Please use this identifier to cite or link to this item: http://lib.jncasr.ac.in:8080/jspui/handle/10572/2598
Title: Direct regulation of topoisomerase activity by a nucleoid-associated protein
Authors: Ghosh, Soumitra
Mallick, Bratati
Nagaraja, V.
Keywords: Biochemistry & Molecular Biology
Histone-Like Protein
DNA-Binding Protein
Escherichia-Coli
Mycobacterium-Tuberculosis
Functional Interaction
Bacterial Chromatin
Gene-Expression
Gyrase Genes
I Mutants
Hu
Issue Date: 2014
Publisher: Oxford University Press
Citation: Ghosh, S; Mallick, B; Nagaraja, V, Direct regulation of topoisomerase activity by a nucleoid-associated protein. Nucleic Acids Research 2014, 42 (17) 11156-11165, http://dx.doi.org/10.1093/nar/gku804
Nucleic Acids Research
42
17
Abstract: The topological homeostasis of bacterial chromosomes is maintained by the balance between compaction and the topological organization of genomes. Two classes of proteins play major roles in chromosome organization: the nucleoid-associated proteins (NAPs) and topoisomerases. The NAPs bind DNA to compact the chromosome, whereas topoisomerases catalytically remove or introduce supercoils into the genome. We demonstrate that HU, a major NAP of Mycobacterium tuberculosis specifically stimulates the DNA relaxation ability of mycobacterial topoisomerase I (TopoI) at lower concentrations but interferes at higher concentrations. A direct physical interaction between M. tuberculosis HU (MtHU) and TopoI is necessary for enhancing enzyme activity both in vitro and in vivo. The interaction is between the amino terminal domain of MtHU and the carboxyl terminal domain of TopoI. Binding of MtHU did not affect the two catalytic trans-esterification steps but enhanced the DNA strand passage, requisite for the completion of DNA relaxation, a new mechanism for the regulation of topoisomerase activity. An interaction-deficient mutant of MtHU was compromised in enhancing the strand passage activity. The species-specific physical and functional cooperation between MtHU and TopoI may be the key to achieve the DNA relaxation levels needed to maintain the optimal superhelical density of mycobacterial genomes.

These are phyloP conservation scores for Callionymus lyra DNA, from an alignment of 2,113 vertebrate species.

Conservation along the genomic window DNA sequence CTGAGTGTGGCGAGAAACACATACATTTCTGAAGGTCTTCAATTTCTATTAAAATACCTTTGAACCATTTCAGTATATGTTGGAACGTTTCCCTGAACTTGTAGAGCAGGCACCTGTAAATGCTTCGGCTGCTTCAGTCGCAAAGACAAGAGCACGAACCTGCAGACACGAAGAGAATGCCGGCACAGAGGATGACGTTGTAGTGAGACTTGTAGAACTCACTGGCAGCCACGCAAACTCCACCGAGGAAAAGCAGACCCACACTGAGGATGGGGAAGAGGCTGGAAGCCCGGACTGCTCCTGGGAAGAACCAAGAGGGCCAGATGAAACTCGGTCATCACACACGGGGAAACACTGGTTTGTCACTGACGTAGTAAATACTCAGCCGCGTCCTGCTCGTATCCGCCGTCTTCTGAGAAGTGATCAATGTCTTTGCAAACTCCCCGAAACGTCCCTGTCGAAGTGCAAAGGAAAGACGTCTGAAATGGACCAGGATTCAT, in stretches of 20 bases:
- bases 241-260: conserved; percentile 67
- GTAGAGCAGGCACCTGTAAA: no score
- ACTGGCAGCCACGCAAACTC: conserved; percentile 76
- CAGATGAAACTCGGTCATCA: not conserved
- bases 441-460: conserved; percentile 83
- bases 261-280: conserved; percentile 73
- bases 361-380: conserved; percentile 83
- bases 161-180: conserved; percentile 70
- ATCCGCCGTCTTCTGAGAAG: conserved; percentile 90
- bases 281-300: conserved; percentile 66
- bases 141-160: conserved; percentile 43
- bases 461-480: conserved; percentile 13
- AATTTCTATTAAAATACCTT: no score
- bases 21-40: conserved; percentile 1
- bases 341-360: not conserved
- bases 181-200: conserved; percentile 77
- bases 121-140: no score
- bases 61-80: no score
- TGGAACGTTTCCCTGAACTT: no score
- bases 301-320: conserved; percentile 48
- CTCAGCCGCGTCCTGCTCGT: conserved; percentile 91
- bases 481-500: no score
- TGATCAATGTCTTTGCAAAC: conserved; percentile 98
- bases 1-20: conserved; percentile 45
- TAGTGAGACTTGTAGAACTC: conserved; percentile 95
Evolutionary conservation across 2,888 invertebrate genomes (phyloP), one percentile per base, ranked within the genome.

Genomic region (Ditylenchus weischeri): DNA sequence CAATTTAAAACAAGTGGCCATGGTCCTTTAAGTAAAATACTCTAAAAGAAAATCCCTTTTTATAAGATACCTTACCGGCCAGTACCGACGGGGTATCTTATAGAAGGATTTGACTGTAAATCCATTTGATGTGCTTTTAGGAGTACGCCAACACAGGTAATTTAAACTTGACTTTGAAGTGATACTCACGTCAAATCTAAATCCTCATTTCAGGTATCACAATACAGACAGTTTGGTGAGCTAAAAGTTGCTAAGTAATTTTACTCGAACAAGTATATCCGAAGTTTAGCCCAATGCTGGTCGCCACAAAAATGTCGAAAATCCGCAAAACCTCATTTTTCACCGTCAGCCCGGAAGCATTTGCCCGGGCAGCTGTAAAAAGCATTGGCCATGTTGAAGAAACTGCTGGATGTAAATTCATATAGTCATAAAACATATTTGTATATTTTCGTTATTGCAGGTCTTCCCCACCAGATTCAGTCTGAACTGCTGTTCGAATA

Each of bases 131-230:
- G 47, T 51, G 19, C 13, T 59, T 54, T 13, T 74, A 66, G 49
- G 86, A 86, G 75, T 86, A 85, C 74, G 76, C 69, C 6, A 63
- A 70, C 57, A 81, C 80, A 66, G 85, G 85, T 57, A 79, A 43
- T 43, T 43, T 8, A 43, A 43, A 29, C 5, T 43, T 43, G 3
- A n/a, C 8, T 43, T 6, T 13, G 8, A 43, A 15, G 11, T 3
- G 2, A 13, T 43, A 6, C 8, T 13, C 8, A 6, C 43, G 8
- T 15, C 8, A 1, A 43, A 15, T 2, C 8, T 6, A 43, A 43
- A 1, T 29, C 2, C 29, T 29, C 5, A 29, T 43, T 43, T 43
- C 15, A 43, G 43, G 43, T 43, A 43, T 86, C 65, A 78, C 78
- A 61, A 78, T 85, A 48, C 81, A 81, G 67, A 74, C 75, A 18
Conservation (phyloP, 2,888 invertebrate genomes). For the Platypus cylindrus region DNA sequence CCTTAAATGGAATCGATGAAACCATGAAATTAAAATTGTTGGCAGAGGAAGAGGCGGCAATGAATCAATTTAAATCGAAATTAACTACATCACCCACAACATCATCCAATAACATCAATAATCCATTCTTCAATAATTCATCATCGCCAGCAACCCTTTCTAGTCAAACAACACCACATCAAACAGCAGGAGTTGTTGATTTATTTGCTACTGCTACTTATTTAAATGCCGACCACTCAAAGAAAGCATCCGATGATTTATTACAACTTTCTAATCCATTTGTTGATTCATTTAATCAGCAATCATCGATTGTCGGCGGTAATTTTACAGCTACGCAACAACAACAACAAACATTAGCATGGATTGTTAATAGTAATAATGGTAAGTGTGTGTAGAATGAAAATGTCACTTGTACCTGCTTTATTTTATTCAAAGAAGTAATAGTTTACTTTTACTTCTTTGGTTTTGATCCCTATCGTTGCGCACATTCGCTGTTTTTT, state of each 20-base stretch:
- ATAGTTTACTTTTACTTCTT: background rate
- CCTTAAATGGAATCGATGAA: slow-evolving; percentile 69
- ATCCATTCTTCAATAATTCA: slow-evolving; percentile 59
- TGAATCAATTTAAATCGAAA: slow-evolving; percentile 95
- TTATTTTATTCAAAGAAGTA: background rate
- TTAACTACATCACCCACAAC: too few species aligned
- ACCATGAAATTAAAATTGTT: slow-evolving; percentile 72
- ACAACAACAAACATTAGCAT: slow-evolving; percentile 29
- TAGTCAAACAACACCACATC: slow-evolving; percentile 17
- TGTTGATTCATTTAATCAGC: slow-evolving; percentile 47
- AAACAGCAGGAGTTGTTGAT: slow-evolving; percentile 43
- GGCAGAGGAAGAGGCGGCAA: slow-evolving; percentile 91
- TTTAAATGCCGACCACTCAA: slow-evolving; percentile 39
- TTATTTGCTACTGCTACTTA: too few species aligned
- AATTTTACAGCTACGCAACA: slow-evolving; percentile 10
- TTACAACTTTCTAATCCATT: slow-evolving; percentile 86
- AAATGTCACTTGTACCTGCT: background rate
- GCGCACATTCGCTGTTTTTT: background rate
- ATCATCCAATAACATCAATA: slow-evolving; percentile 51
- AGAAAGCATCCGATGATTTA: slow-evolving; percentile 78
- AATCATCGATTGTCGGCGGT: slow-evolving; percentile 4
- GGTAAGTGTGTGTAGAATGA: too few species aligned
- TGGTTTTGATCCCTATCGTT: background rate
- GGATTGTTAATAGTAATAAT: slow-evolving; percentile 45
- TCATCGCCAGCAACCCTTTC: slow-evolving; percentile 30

Description: Open Access
URI: http://hdl.handle.net/10572/2598
ISSN: 0305-1048
Appears in Collections:Research Articles (Nagaraja, V.)

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